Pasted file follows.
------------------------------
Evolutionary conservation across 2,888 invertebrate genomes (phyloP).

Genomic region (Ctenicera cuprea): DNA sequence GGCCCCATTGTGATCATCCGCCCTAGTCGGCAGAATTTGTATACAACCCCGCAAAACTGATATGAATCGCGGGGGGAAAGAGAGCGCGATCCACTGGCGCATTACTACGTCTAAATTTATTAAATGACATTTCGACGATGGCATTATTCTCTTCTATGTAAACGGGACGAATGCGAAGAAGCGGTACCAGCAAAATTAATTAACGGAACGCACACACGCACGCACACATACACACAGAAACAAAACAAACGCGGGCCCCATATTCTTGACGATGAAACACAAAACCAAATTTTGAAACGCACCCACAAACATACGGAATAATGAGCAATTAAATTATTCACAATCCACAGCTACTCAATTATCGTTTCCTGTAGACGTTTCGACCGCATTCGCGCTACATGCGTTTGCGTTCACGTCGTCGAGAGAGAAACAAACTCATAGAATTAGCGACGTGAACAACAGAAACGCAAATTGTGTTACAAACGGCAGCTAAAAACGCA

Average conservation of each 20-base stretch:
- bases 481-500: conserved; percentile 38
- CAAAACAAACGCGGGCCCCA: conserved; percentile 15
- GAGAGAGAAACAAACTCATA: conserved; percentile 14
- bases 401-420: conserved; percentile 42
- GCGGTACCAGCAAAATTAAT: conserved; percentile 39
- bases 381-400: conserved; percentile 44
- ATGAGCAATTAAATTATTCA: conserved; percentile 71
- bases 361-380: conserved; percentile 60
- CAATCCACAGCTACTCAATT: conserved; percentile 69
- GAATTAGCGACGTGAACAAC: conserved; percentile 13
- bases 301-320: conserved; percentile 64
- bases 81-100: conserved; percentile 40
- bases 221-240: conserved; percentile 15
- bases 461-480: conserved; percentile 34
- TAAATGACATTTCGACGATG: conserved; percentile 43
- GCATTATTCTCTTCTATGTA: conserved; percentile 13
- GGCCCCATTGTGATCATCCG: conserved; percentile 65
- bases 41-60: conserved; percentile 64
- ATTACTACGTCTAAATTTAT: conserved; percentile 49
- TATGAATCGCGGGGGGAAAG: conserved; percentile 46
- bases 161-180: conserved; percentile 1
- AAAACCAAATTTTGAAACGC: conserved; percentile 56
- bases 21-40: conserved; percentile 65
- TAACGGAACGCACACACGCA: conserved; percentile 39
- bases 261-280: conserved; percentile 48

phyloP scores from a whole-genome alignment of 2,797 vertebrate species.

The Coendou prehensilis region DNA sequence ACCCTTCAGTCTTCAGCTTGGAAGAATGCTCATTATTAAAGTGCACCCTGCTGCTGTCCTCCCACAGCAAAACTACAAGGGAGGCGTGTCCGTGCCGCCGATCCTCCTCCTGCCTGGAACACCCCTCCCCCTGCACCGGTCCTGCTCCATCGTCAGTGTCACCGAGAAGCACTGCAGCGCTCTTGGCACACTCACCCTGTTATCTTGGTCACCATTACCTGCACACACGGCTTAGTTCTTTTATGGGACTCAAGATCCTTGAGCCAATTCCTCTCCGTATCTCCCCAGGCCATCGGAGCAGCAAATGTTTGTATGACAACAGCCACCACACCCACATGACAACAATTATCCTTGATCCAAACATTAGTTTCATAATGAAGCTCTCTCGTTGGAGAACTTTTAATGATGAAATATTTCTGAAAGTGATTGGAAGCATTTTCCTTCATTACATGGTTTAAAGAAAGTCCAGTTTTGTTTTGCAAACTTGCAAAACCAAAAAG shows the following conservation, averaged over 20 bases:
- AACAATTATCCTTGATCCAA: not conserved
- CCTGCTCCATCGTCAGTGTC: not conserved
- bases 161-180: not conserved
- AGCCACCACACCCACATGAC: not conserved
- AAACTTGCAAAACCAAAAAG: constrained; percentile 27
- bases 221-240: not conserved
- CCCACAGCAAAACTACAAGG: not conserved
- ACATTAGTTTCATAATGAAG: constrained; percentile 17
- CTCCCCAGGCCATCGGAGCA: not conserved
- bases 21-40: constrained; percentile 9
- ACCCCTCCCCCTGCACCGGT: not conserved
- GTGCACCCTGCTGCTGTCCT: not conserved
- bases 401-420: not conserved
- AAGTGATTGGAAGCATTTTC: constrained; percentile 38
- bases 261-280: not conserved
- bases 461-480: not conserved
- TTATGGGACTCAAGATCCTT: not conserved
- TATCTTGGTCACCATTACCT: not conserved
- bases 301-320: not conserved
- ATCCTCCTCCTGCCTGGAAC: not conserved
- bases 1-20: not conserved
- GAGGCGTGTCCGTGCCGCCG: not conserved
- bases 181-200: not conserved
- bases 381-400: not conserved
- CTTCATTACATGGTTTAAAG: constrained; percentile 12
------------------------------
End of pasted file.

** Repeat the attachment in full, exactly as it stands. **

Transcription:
Evolutionary conservation across 2,888 invertebrate genomes (phyloP).

Genomic region (Ctenicera cuprea): DNA sequence GGCCCCATTGTGATCATCCGCCCTAGTCGGCAGAATTTGTATACAACCCCGCAAAACTGATATGAATCGCGGGGGGAAAGAGAGCGCGATCCACTGGCGCATTACTACGTCTAAATTTATTAAATGACATTTCGACGATGGCATTATTCTCTTCTATGTAAACGGGACGAATGCGAAGAAGCGGTACCAGCAAAATTAATTAACGGAACGCACACACGCACGCACACATACACACAGAAACAAAACAAACGCGGGCCCCATATTCTTGACGATGAAACACAAAACCAAATTTTGAAACGCACCCACAAACATACGGAATAATGAGCAATTAAATTATTCACAATCCACAGCTACTCAATTATCGTTTCCTGTAGACGTTTCGACCGCATTCGCGCTACATGCGTTTGCGTTCACGTCGTCGAGAGAGAAACAAACTCATAGAATTAGCGACGTGAACAACAGAAACGCAAATTGTGTTACAAACGGCAGCTAAAAACGCA

Average conservation of each 20-base stretch:
- bases 481-500: conserved; percentile 38
- CAAAACAAACGCGGGCCCCA: conserved; percentile 15
- GAGAGAGAAACAAACTCATA: conserved; percentile 14
- bases 401-420: conserved; percentile 42
- GCGGTACCAGCAAAATTAAT: conserved; percentile 39
- bases 381-400: conserved; percentile 44
- ATGAGCAATTAAATTATTCA: conserved; percentile 71
- bases 361-380: conserved; percentile 60
- CAATCCACAGCTACTCAATT: conserved; percentile 69
- GAATTAGCGACGTGAACAAC: conserved; percentile 13
- bases 301-320: conserved; percentile 64
- bases 81-100: conserved; percentile 40
- bases 221-240: conserved; percentile 15
- bases 461-480: conserved; percentile 34
- TAAATGACATTTCGACGATG: conserved; percentile 43
- GCATTATTCTCTTCTATGTA: conserved; percentile 13
- GGCCCCATTGTGATCATCCG: conserved; percentile 65
- bases 41-60: conserved; percentile 64
- ATTACTACGTCTAAATTTAT: conserved; percentile 49
- TATGAATCGCGGGGGGAAAG: conserved; percentile 46
- bases 161-180: conserved; percentile 1
- AAAACCAAATTTTGAAACGC: conserved; percentile 56
- bases 21-40: conserved; percentile 65
- TAACGGAACGCACACACGCA: conserved; percentile 39
- bases 261-280: conserved; percentile 48

phyloP scores from a whole-genome alignment of 2,797 vertebrate species.

The Coendou prehensilis region DNA sequence ACCCTTCAGTCTTCAGCTTGGAAGAATGCTCATTATTAAAGTGCACCCTGCTGCTGTCCTCCCACAGCAAAACTACAAGGGAGGCGTGTCCGTGCCGCCGATCCTCCTCCTGCCTGGAACACCCCTCCCCCTGCACCGGTCCTGCTCCATCGTCAGTGTCACCGAGAAGCACTGCAGCGCTCTTGGCACACTCACCCTGTTATCTTGGTCACCATTACCTGCACACACGGCTTAGTTCTTTTATGGGACTCAAGATCCTTGAGCCAATTCCTCTCCGTATCTCCCCAGGCCATCGGAGCAGCAAATGTTTGTATGACAACAGCCACCACACCCACATGACAACAATTATCCTTGATCCAAACATTAGTTTCATAATGAAGCTCTCTCGTTGGAGAACTTTTAATGATGAAATATTTCTGAAAGTGATTGGAAGCATTTTCCTTCATTACATGGTTTAAAGAAAGTCCAGTTTTGTTTTGCAAACTTGCAAAACCAAAAAG shows the following conservation, averaged over 20 bases:
- AACAATTATCCTTGATCCAA: not conserved
- CCTGCTCCATCGTCAGTGTC: not conserved
- bases 161-180: not conserved
- AGCCACCACACCCACATGAC: not conserved
- AAACTTGCAAAACCAAAAAG: constrained; percentile 27
- bases 221-240: not conserved
- CCCACAGCAAAACTACAAGG: not conserved
- ACATTAGTTTCATAATGAAG: constrained; percentile 17
- CTCCCCAGGCCATCGGAGCA: not conserved
- bases 21-40: constrained; percentile 9
- ACCCCTCCCCCTGCACCGGT: not conserved
- GTGCACCCTGCTGCTGTCCT: not conserved
- bases 401-420: not conserved
- AAGTGATTGGAAGCATTTTC: constrained; percentile 38
- bases 261-280: not conserved
- bases 461-480: not conserved
- TTATGGGACTCAAGATCCTT: not conserved
- TATCTTGGTCACCATTACCT: not conserved
- bases 301-320: not conserved
- ATCCTCCTCCTGCCTGGAAC: not conserved
- bases 1-20: not conserved
- GAGGCGTGTCCGTGCCGCCG: not conserved
- bases 181-200: not conserved
- bases 381-400: not conserved
- CTTCATTACATGGTTTAAAG: constrained; percentile 12